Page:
The Red List is highly dynamic with species moving on and off for a variety of reasons. The main reasons for removals from the list are changes in taxonomy. All changes are tracked, so that a complete audit trail is kept for each taxon name that ever appears on the Red List. Taxa removed from the Red List for taxonomic reasons (i.e., they are considered synonyms of other taxa) are searchable (searches will indicate the synonyms found under their accepted/correct names); and the synonym/s are listed on the Fact Sheet for the accepted taxon. The list of synonyms also includes misspellings (orthographic errors). It is not intended that the IUCN Red List will maintain an exhaustive synonymy for all taxa on the list, however, commonly used synonyms are often included. Any synonyms listed under the taxonomic notes are generally not searchable.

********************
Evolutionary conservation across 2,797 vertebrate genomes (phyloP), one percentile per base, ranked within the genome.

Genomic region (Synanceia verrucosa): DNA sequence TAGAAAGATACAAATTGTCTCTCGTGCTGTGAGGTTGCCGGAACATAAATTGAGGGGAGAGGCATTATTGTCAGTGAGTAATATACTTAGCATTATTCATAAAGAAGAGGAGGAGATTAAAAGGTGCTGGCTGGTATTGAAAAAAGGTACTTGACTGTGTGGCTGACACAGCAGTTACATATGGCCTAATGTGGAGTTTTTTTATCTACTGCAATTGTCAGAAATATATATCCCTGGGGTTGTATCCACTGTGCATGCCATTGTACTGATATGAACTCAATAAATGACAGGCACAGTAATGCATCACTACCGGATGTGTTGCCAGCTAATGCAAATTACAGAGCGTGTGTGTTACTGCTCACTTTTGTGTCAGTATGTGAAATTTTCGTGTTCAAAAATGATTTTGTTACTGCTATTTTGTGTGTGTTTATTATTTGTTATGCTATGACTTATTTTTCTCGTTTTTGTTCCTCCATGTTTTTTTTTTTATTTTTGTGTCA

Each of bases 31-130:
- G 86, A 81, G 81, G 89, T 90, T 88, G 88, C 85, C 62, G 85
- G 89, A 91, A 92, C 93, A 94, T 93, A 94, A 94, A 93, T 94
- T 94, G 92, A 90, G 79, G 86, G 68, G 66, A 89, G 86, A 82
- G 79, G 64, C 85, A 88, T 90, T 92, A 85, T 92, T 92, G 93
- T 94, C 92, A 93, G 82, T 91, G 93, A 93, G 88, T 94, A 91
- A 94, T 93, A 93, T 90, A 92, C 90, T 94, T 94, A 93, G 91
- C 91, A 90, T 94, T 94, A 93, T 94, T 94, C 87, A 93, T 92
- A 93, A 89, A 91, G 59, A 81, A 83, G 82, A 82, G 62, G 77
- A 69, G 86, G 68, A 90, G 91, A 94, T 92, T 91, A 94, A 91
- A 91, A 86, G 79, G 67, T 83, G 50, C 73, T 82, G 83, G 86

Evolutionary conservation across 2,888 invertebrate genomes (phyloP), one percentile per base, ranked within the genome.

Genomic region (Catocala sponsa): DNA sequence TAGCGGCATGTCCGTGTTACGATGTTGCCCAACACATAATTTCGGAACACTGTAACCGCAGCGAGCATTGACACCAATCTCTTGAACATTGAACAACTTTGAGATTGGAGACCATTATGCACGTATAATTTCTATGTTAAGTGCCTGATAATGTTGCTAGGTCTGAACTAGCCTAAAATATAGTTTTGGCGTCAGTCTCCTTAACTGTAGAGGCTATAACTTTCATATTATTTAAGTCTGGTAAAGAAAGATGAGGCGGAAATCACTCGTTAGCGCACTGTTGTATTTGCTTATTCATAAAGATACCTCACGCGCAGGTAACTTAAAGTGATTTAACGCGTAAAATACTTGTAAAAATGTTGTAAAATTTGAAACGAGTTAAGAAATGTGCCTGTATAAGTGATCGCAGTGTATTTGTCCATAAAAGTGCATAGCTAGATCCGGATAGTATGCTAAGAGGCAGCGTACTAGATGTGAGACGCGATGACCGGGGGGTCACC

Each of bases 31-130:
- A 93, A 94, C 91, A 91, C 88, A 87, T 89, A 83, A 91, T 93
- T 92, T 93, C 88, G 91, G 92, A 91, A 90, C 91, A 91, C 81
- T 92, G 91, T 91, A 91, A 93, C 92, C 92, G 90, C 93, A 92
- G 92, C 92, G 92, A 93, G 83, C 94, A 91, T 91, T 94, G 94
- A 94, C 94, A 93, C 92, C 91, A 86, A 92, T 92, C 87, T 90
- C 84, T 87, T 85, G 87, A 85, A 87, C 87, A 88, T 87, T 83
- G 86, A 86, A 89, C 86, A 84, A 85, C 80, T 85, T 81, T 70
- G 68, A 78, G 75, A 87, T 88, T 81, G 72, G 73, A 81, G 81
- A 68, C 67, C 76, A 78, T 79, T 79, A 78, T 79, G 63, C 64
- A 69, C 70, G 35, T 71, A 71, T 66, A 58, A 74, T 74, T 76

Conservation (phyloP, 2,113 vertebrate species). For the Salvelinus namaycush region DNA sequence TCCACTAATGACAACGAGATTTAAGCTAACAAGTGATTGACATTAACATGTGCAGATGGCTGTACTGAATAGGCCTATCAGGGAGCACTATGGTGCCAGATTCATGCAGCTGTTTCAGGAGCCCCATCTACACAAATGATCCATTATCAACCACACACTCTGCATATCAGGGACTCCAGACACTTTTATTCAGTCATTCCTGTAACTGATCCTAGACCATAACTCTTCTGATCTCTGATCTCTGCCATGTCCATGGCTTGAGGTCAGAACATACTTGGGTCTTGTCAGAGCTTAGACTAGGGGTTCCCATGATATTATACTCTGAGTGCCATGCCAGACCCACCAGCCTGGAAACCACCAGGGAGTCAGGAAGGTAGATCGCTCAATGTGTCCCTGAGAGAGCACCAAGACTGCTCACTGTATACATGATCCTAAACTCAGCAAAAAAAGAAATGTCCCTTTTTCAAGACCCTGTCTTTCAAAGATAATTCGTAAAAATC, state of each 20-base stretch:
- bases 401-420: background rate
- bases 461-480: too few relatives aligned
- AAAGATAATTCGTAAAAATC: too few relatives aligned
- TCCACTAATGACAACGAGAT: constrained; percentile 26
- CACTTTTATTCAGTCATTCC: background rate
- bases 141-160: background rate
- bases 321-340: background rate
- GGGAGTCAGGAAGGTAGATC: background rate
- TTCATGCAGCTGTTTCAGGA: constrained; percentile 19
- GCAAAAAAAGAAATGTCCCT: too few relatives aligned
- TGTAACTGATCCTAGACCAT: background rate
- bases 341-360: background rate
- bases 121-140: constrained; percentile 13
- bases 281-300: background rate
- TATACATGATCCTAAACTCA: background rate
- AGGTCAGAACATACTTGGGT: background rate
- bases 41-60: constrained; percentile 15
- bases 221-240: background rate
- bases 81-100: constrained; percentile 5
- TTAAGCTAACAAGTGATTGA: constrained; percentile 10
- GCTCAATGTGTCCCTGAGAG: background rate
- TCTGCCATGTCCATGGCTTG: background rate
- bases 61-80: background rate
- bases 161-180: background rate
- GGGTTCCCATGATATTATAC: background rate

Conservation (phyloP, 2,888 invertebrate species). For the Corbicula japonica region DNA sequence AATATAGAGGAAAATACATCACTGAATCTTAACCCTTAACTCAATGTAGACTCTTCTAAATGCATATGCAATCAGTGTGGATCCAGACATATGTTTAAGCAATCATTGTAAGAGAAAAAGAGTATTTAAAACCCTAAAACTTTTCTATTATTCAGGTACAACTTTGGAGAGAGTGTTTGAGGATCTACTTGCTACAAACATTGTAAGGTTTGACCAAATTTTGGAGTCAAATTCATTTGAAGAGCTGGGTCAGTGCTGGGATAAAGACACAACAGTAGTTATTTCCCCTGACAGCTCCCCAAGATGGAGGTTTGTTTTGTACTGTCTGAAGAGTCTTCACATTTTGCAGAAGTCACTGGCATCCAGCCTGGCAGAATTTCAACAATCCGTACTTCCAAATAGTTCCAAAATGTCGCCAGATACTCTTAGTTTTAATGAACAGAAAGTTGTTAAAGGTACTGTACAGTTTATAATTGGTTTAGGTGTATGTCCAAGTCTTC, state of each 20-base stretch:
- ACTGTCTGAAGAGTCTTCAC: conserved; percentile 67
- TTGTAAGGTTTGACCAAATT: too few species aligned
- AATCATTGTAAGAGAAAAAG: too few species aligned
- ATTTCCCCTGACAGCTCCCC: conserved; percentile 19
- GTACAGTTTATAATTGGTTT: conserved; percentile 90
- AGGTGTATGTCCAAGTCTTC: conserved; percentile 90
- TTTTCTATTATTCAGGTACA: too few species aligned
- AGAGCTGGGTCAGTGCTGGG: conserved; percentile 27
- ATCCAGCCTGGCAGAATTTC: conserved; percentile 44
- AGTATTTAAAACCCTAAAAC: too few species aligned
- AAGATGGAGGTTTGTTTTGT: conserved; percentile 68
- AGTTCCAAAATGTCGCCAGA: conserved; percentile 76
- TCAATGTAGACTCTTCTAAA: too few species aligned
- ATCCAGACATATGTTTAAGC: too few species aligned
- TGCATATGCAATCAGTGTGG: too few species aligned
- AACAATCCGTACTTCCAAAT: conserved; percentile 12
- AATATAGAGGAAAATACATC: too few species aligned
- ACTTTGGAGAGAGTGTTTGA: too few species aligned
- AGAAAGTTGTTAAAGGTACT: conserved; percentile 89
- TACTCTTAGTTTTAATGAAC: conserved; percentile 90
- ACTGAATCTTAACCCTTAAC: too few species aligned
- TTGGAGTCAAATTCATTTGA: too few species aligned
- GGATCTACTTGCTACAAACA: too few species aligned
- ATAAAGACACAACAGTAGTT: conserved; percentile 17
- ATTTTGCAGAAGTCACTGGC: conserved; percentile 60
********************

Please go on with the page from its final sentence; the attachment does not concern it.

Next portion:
Distribution Information:

From 2007, country, sub-country and marine area distributions are recorded in separate lists, according to the nature of the distribution record (Native, Native (reintroduced), Native (uncertain presence), Vagrant, etc.). For example:


Native: Angola; Botswana; Namibia; South Africa (Eastern Cape (introduced), Northern Cape, Western Cape)

Native (reintroduced): Botswana

Native (extinct): Congo

Introduced: Cameroon

Countries and Sub-countries